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NBA Lesson for Biz Owners: How to Vote Out a Partner

By Brett Snider, Esq. on April 30, 2014 | Last updated on March 21, 2019

The time may come for your business to vote out one of its partners, and the NBA's recent scandal may serve as a good lesson.

Donald Sterling, the Los Angeles Clippers owner who has been banned for life and fined millions over racist comments, will likely be forced to sell his team by the NBA, reports NBC Sports.

Take a lesson from the NBA: Make sure your business is prepared to vote out a partner.

NBA Constitution Reveals Ambiguities

Like most large businesses, the National Basketball Association (NBA) has a legal document governing the behavior and treatment of players and owners. The NBA handles these issues in its constitution and bylaws, which includes a procedure for terminating ownership and membership.

The NBA's bylaws state that owners may be terminated by a three-fourths vote of existing owners if they:

  • Willfully violate the constitution or bylaws;
  • Fail to pay dues on time;
  • Fail to fulfill contractual obligations to NBA, players, or associated third parties;
  • Are involved in gambling or "fixing" games;
  • Lie on their membership applications; or
  • Fail to get their teams to a game.

The NBA will likely argue that while the constitution does not include a "morality clause" for owners, Sterling's comments did interfere with the NBA's business and contracts with sponsors. But the ambiguity in the constitution could lead to a drawn-out legal battle between Sterling and the NBA.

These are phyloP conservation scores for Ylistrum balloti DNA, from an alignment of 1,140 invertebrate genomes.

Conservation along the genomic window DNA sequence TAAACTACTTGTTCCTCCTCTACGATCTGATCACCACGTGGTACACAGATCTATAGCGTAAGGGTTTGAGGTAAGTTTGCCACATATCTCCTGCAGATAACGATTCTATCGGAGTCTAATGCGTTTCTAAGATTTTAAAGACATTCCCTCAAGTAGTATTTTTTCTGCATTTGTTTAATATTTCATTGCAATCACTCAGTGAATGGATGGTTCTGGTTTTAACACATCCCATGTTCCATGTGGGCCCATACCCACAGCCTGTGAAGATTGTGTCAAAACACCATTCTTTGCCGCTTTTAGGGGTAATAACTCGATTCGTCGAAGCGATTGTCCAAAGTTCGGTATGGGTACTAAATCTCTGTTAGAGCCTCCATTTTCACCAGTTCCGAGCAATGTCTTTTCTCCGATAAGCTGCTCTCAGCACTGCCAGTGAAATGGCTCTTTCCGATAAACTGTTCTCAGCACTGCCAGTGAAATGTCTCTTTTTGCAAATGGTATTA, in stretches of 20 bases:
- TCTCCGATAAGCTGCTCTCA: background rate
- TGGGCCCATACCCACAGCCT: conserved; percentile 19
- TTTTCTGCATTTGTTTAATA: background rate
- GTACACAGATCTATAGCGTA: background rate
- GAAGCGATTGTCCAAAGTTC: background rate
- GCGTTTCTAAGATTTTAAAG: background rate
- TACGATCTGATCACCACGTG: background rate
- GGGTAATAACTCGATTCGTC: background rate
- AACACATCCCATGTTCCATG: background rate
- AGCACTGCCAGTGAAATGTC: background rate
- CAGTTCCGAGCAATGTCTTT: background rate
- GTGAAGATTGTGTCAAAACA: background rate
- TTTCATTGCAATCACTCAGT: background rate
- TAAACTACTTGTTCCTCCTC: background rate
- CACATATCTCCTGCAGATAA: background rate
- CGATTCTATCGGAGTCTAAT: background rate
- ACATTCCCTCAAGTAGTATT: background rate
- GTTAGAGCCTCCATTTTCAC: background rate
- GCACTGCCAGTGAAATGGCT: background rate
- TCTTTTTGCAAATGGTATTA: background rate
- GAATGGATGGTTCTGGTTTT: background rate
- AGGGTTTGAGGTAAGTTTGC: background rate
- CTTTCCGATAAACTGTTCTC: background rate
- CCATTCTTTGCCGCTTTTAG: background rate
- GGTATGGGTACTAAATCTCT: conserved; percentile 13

Ways to Ensure an Easier Vote-Out

If you've chosen a partnership as your business' structure, you'll also want to make sure you have an uncomplicated way to vote out partners.

You can start with a partnership agreement from a pre-paid legal service, but most sample forms will not include the kind of language necessary to protect your business from partner termination troubles.

That's why it pays off to have an experienced business organizations attorney discuss the following clauses with you:

  • Dispute resolution. This can define how to resolve disagreements between two or more business partners, such as by requiring mediation.
  • Termination. You may want to list the reasons that would make a partner eligible for termination and describe the voting procedure -- including what to do in event of a tie.
  • Morality clause. Make it so that partners can be found in breach of your agreement and eligible for termination if they misbehave -- even if the conduct isn't criminal.

The more exacting you are in your business' bylaws, the less time and money you'll likely have to spend defending a partner's ouster in court.

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